Web Summit challenges €20,000 payout over flooding of rented house for staff

Web Summit Challenges €20,000 Payout Over Flooding Of Rented House For Staff
Web Summit claimed the flooding was caused by structural defects in the property. Photo: AFP via Getty
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High Court reporter

The High Court has been urged to overturn a finding that Web Summit pays €20,000 to a landlord for damage caused to a house in Dublin that the company rents for its staff.

A Residential Tenancies Board (RTB) tribunal awarded the landlord €20,000 after it found that the damage from flooding was caused by non-normal use of the kitchen sink due to coffee granules, grease and other food waste blocking the drain pipe.


Web Summit Services has rented Strathmore, a five-bedroom house in Dartry since July 2015 to provide accommodation for new and visiting staff who work for the Dublin-based global tech and business conference organiser. The rent was €3,900 per month.

Landlord Aidan Hall brought a case before the RTB last year seeking damages for flooding in the property in 2021.

Web Summit had to move out for two weeks to allow work to be carried out. The damage from flooding meant replacing all the ground-floor tiles, joinery, skirting boards, water-damaged plasterboard, timber-flooring and the underfloor heating system, the landlord claimed.

A drain cleaning company said a blockage was caused to the kitchen sink by coffee granules, grease and other food being put down the drain The landlord claimed the cost of the repairs was some €100,000 although he accepted the maximum the RTB could award was €20,000.


Web Summit, which claimed the flooding was caused by structural defects in the property, said the landlord’s figure was extraordinary and extortionate. It estimated the repairs cost was between €8,000 and €12,000.

An RTB adjudicator awarded Mr Hall €14,633, having deducted €5,310 for the cost of Web Summit's alternative accommodation while repairs were done.

Web Summit appealed this finding to a RTB tribunal which upped the award to €20,000 after finding the company was responsible and that the damage was caused by non-normal use, in breach of tenant obligations and of the lease.

Web Summit then further appealed to the High Court which heard the case on Thursday.


Normal wear and tear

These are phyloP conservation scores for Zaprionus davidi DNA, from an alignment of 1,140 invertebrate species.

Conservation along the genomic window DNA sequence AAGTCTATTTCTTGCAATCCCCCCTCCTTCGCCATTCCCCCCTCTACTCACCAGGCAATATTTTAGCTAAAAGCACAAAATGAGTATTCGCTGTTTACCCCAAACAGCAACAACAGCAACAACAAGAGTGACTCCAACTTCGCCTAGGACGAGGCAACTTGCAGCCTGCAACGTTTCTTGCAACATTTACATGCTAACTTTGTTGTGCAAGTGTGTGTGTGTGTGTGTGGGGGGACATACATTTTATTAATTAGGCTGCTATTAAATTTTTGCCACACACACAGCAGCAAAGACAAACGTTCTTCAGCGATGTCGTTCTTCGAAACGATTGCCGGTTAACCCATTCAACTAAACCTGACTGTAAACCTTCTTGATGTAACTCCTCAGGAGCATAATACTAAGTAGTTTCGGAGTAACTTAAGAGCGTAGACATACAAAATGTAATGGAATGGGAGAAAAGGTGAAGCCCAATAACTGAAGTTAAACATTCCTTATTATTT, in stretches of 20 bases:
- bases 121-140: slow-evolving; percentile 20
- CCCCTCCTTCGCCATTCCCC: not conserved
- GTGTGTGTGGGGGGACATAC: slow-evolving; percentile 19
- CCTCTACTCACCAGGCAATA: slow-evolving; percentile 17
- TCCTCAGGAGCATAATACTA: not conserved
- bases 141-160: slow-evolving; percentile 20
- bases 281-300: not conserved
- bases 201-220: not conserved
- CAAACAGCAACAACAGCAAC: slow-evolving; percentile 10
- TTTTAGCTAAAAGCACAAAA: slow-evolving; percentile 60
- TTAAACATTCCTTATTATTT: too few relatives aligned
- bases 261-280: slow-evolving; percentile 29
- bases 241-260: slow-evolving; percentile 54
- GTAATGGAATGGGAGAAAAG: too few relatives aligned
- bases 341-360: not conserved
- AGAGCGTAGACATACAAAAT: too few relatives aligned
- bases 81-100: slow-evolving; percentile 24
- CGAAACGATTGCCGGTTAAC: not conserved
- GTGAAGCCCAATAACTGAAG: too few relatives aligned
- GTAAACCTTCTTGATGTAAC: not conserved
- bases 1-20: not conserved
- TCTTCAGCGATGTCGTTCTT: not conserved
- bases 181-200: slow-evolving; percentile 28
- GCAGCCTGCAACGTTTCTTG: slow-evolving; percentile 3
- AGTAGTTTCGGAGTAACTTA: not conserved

Colmcille Kitson BL, for Web Summit, said it was their case the tribunal erred in law by finding the damage was not normal wear and tear over a six-year period since the tenancy began.

No reasonable tribunal could have concluded there had been a blockage in the kitchen sink drain because of abnormal use, he said.

Such blockages could be caused by small deposits of food waste over six years and that was found by the adjudicator to be the case, he said.

On appeal, the tribunal made “no determination as to whether the sink was used in a normal or abnormal fashion”, he said. Where the tribunal “cannot make a decision either way”, the benefit must go to the tenant, he said.


In its statement of opposition, the RTB denied there was an error in its interpretation of the 2004 Residential Tenancies Act relating to “normal wear and tear” during a tenancy.

Micheál O’Connell SC, for the RTB, said the adjudicator’s finding did not have any status because once it went before the tribunal it was a fresh hearing.

While the Web Summit counsel accepted certain actions, like pouring a pot of paint down the drain, were not normal use, it was also effectively an acceptance that pouring the contents of a deep fat fryer into it was also not normal, he said.

There were reports provided by the landlord from plumbers about why there was a drain blockage but there was never any explanation from the tenant, he said.

There was no explanation, for instance, to say the tenants had used a compost bin to dispose of the coffee grounds.

The tribunal, he said, was entitled to infer in the absence of contrary evidence that it was abnormal use.

Mr Justice Cian Ferriter said he would give his decision next week.

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